Michel Magada, lecturer in Practical Arts at EHL Campus Lausanne, specializes in food science research and development. He explores new cooking technologies and how to teach them. After years of teaching, he put himself in the students' shoes and attended a remote online course on Science & Cooking: From Haute Cuisine to Soft Matter Science (chemistry). Thanks to this experience, he reflects on how the practical arts should be taught in the immediate future.

1. How has digitalization in teaching and learning manifested itself in the Practical Arts?

MM: At EHL, the flipped classroom and blended learning has been around for quite some time in our Practical Arts lessons. For a few years, we have been delivering certain parts of the curriculum via videos on Moodle to different groups and this has always worked well. The videos are no more than 5 minutes long, full of infographics and interesting narration; the students are then tasked to go and produce a similar video of their own to demonstrate what they have understood.

In brief, we have been using digitalized formats to support the learning process, e.g., we encourage students to carry out their work using MOOC material. It is the gateway to self-directed learning and proactive research which is essential to everything we do at EHL.

 

2. What did you learn by putting yourself in the student’s shoes and attending a fully online culinary course?

MM: By participating as a student in a fully remote haute cuisine course, I became aware of many things, primarily the quantity of information delivered. Much of the course was pre-recorded, so it was handy to be able to press pause and replay. I also became present to the important of good speech: explanations must be clear and well-paced. In a remote lesson which is delivered live, it's vital to stop, pause, make sure the information has been digested before quickly rushing on. Do not deliver too much in one go. Now when it comes to the digitalization of the Preliminaries course, I'm careful how I dose the instructions; I keep them short and essential. 

I also learnt about body language during live lessons. There is more learning acquired when the lecturer is not behind the traditional desk, i.e., moving around the class, being more in the students' space. By using videos and the TV screen as the main, central support, the teacher is freer to interact more effectively and create a better rapport with the students.   

 

3. For the Practical Arts, what's the right balance between virtual learning and hands-on experience in the classroom?

MM: I'd say that 40% digital and 60% hands-on is the right balance. As we've seen, the digital aspect is playing an increasingly important role in our program. Our ovens and cooking times are controlled digitally; our main food themes are explained digitally; the students are tested at the end of the course via a digital quiz; virtual reality tours of our kitchens and labs are just around the corner.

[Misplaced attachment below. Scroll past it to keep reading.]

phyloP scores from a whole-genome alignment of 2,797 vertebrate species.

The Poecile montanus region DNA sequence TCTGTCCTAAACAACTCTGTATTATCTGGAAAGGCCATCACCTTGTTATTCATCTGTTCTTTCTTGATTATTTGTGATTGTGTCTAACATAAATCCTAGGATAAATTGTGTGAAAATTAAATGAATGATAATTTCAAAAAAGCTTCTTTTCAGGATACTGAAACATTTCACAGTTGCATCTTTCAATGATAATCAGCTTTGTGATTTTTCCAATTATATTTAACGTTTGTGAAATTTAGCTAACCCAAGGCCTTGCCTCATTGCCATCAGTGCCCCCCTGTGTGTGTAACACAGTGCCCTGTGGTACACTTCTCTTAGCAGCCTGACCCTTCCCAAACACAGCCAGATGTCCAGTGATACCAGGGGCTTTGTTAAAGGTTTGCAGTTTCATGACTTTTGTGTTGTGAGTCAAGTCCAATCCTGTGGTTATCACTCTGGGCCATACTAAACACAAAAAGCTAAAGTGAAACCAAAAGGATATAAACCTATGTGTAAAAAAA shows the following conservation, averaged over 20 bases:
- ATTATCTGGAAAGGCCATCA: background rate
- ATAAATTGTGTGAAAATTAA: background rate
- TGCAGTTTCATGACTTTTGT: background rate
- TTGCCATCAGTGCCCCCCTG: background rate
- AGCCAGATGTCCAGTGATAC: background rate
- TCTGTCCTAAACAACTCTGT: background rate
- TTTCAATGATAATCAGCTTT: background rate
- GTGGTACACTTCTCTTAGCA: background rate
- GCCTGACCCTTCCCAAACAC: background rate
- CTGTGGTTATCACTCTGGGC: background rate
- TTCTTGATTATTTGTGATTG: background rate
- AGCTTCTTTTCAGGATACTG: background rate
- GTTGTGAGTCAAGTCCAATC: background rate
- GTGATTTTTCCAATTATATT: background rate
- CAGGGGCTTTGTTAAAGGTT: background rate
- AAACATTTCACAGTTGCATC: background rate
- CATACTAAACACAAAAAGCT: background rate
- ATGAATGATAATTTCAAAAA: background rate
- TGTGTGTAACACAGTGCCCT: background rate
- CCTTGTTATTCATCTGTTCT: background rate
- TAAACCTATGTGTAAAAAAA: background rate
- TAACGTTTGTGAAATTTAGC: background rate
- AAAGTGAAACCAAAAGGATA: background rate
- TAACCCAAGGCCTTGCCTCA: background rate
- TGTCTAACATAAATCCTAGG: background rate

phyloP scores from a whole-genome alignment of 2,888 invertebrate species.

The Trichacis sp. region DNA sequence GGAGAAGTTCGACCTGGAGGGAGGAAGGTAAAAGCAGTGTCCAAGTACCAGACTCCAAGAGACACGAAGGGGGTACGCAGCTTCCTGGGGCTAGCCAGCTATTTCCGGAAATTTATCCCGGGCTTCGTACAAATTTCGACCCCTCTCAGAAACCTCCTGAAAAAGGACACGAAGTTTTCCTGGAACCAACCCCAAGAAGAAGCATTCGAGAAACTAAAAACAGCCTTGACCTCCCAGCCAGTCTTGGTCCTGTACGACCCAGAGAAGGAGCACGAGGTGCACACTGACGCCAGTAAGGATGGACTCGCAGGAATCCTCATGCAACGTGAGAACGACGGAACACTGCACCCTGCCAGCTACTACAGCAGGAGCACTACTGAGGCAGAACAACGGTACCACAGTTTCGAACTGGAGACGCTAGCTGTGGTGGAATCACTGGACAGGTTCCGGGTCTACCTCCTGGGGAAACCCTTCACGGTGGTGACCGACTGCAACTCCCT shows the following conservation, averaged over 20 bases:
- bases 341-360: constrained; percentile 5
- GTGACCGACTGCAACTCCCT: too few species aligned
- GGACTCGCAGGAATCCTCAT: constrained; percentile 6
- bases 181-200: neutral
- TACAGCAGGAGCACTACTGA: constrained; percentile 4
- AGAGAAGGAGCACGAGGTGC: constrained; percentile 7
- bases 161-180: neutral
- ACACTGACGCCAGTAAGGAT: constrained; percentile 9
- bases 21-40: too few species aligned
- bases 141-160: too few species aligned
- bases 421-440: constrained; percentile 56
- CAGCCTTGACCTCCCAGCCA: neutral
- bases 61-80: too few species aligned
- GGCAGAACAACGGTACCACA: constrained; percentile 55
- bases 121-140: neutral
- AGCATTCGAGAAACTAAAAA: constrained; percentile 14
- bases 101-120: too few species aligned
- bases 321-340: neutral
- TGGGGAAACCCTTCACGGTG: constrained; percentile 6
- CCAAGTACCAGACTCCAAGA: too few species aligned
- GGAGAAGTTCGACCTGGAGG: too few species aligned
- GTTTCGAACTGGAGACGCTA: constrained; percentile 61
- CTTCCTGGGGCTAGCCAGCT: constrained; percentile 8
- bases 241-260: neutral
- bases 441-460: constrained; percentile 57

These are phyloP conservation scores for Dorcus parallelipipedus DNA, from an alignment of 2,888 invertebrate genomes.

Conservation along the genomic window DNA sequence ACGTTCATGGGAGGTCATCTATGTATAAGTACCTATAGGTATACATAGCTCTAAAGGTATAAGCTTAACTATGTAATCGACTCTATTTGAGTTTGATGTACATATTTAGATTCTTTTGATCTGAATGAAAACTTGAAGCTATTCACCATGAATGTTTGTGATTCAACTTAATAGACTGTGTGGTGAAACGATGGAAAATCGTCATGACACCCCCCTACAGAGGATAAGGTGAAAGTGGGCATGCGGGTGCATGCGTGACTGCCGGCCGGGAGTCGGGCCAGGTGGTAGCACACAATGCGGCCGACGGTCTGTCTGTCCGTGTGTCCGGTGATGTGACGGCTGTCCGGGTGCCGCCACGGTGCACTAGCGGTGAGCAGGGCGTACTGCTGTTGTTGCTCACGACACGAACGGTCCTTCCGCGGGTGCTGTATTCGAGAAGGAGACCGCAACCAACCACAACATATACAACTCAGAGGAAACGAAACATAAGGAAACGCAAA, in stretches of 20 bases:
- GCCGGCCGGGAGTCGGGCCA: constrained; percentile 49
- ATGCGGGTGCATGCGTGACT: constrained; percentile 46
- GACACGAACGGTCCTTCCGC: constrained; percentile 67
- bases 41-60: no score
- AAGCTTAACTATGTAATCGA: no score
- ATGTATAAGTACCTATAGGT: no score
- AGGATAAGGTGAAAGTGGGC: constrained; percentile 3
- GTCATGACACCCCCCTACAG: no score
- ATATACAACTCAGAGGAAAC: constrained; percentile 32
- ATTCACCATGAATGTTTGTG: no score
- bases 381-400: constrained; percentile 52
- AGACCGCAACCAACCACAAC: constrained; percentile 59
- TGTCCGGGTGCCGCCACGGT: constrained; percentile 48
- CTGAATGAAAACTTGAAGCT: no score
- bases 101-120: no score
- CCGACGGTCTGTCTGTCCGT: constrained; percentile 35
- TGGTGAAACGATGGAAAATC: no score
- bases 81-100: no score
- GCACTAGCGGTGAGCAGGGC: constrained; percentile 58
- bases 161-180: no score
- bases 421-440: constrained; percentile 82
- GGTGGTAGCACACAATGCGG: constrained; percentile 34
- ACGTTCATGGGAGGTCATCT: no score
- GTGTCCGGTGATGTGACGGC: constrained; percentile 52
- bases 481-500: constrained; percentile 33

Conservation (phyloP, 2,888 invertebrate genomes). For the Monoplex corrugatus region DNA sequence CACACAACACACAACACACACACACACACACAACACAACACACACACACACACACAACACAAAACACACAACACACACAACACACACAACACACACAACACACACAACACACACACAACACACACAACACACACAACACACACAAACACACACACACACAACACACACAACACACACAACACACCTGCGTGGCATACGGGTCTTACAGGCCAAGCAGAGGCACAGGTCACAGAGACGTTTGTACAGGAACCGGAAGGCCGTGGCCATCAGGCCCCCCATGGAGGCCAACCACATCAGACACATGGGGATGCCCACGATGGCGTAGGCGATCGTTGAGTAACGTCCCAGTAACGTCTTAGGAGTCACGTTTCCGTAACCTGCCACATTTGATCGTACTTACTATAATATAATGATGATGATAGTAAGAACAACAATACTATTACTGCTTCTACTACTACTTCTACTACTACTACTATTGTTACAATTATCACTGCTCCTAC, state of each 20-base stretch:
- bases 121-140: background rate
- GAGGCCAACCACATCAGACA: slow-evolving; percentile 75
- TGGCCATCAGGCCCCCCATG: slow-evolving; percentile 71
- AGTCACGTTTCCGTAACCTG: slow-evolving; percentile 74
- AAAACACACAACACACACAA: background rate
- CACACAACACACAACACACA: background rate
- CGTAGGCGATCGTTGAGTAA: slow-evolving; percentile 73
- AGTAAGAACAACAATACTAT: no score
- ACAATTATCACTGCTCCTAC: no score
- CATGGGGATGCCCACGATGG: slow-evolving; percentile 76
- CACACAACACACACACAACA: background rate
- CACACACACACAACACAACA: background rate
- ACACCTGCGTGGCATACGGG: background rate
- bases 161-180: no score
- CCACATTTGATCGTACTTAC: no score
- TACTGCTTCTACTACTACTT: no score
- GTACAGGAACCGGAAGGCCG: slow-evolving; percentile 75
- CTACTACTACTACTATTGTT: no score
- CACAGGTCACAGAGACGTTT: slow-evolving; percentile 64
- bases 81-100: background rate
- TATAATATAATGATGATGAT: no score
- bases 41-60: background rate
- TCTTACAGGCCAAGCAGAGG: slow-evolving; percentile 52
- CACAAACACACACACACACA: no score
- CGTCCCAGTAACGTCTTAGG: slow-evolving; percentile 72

However, the "soul" of a recipe can rarely be captured remotely. Despite the valuable food research that can be done online, there are magical processes in bringing a recipe to life that can only be done in presence. When it comes to collaborating with the Nestlé Research & Development lab for example, our students are told to prepare autonomously as much as possible beforehand, but the experimenting of new ideas in finger food or plant-based proteins requires a hands-on approach in order to be truly effective.   

 

4. The future of Practical Arts education? 

MM: The impact of digital technologies in the Practical Arts domain has, for me, essentially changed the relationship between lecturer and students. By this, I refer to the fact that I am no longer their only source of information and instruction. The days of the lecturer as demi god are over. This has made our interaction less formal, more direct, more approachable. Students may bring to me new sources of learning, as I to them.    

Recipes and attitudes to food have also been impacted. The culinary world is in constant evolution; technology is affecting how we grow, produce and deliver food. From Blockchain transparency to harnessing the principles of Biomimicry, it is our job in the food science research and development sector to be in line with these changes. 

I'm a great believer in "Trop c'est ennemi du bien", which roughly translates as "Too much is the enemy of anything good". As stated above, the teaching of the Practical Arts need to harness the best of both the digital and hands-on approaches. If used strategically, the former actually frees up more time for the latter. Education is currently going through a time of great change. Many of today's truths will likely be called into question tomorrow. It's about preparing for those eventualities; knowing what to keep and what to adapt.

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Written by

EHL Insights content editor

Michel Magada
Written by
Michel Magada

Lecturer Practical Arts

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